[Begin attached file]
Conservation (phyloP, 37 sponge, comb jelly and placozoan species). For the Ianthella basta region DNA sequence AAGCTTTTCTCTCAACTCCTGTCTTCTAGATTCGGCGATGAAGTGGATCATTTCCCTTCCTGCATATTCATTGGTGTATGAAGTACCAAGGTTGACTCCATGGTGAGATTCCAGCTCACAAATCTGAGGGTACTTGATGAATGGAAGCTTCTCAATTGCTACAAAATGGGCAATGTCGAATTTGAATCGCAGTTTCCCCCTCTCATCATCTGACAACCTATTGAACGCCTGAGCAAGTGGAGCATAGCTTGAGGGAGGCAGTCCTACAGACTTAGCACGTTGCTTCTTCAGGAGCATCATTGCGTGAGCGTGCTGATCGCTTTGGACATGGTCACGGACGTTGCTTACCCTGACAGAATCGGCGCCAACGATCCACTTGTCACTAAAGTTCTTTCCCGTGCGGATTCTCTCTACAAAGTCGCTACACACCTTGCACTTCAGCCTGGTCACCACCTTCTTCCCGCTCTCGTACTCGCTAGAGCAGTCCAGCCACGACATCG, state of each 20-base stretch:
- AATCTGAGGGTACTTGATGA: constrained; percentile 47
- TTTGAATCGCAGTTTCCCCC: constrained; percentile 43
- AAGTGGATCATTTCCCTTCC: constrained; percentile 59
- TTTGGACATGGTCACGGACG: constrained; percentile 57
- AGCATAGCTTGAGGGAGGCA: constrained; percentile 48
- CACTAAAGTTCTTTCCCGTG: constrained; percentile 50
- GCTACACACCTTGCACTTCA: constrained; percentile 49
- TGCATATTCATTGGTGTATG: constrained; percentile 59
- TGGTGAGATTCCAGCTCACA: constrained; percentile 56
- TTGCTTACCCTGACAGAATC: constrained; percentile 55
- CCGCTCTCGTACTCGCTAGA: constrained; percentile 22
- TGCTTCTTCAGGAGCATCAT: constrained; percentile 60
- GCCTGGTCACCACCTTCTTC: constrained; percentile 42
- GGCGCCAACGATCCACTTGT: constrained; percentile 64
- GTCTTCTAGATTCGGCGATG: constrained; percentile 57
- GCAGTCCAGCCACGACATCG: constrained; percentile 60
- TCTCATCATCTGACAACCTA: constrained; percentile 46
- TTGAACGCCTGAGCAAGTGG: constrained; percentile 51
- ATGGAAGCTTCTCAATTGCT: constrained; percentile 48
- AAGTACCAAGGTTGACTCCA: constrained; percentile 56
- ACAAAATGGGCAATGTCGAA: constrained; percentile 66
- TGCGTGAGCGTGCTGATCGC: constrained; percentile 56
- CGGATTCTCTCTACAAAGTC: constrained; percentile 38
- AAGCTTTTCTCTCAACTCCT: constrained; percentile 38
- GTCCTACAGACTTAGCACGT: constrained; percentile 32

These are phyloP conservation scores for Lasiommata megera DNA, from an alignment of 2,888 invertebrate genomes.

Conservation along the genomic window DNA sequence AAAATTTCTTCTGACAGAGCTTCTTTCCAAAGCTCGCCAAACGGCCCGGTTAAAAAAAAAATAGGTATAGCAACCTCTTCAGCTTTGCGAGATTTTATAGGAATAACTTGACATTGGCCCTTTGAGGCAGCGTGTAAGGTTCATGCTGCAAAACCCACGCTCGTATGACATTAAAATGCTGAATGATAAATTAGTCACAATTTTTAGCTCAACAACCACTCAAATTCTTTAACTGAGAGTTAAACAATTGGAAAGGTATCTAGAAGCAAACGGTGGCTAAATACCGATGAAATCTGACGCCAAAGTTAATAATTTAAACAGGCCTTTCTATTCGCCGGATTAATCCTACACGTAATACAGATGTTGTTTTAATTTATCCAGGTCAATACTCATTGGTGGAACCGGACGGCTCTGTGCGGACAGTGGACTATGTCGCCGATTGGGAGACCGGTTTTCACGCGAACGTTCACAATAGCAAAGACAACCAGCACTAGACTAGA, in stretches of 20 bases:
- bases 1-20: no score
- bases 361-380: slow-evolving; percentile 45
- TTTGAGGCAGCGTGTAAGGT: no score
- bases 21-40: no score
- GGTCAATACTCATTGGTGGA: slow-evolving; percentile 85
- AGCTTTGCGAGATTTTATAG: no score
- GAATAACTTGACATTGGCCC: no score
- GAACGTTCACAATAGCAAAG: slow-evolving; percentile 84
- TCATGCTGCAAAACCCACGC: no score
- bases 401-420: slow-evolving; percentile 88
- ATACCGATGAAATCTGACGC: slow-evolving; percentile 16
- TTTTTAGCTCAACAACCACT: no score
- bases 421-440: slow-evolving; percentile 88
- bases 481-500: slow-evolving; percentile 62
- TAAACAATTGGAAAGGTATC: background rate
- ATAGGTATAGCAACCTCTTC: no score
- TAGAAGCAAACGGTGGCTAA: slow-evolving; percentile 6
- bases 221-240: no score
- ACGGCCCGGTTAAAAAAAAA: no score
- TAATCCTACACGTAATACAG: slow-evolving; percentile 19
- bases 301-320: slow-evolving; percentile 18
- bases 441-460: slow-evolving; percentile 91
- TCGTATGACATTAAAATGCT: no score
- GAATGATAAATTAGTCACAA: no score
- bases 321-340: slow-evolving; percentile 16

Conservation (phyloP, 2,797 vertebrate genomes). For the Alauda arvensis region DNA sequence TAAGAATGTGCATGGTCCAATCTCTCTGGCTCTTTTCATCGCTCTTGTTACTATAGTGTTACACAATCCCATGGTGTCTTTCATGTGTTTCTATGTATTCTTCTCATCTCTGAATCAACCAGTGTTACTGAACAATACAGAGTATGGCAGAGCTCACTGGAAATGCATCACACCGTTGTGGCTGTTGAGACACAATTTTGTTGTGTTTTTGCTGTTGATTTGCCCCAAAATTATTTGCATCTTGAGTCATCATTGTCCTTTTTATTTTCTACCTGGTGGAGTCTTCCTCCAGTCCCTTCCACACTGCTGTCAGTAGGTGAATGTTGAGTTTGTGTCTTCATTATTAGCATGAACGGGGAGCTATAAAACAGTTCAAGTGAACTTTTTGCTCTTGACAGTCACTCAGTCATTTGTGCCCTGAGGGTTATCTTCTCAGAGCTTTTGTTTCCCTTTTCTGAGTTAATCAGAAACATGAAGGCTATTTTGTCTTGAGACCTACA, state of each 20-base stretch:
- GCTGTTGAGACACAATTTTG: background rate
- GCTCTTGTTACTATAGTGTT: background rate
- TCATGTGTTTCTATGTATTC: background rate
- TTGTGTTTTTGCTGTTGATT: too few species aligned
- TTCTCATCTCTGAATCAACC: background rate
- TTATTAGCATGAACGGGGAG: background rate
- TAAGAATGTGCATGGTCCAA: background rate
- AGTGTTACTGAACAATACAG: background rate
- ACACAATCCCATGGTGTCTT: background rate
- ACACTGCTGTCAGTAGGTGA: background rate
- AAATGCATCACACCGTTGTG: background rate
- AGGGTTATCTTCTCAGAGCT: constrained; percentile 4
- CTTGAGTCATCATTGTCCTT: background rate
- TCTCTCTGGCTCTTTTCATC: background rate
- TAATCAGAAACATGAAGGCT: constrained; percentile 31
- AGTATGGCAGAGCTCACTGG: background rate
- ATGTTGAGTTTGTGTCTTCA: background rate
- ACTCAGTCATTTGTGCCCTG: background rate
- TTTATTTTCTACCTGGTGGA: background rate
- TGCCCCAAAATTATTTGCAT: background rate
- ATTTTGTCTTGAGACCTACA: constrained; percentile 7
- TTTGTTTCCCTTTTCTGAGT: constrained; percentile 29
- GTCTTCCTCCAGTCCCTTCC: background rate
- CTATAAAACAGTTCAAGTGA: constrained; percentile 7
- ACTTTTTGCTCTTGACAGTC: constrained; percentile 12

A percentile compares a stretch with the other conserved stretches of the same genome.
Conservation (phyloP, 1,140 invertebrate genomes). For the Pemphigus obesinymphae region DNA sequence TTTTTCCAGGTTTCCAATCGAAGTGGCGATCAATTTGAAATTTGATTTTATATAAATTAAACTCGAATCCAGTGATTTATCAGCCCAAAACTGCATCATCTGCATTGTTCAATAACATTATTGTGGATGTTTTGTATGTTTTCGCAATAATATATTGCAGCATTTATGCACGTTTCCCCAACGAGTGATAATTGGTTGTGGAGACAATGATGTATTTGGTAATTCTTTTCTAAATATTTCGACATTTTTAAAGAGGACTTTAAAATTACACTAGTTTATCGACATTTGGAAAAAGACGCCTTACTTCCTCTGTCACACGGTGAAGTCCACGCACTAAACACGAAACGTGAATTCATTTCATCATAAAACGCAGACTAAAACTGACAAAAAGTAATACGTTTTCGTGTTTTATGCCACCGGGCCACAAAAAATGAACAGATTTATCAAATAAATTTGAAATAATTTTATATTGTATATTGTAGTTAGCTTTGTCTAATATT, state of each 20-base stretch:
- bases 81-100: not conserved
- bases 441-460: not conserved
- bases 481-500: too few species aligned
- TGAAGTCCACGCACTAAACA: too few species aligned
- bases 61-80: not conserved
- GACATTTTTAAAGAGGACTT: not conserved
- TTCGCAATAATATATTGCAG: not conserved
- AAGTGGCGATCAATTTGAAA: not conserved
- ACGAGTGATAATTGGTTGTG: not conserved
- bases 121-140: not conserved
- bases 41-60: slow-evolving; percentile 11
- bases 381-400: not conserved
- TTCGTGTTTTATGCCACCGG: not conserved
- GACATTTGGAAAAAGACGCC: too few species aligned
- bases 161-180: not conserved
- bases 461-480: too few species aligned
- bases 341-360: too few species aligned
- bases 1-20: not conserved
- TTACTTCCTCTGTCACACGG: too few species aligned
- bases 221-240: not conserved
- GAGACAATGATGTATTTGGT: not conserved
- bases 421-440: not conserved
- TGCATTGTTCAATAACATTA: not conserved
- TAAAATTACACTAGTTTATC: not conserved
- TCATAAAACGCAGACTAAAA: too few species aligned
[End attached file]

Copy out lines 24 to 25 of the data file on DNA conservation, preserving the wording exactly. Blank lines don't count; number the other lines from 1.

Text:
- CGGATTCTCTCTACAAAGTC: constrained; percentile 38
- AAGCTTTTCTCTCAACTCCT: constrained; percentile 38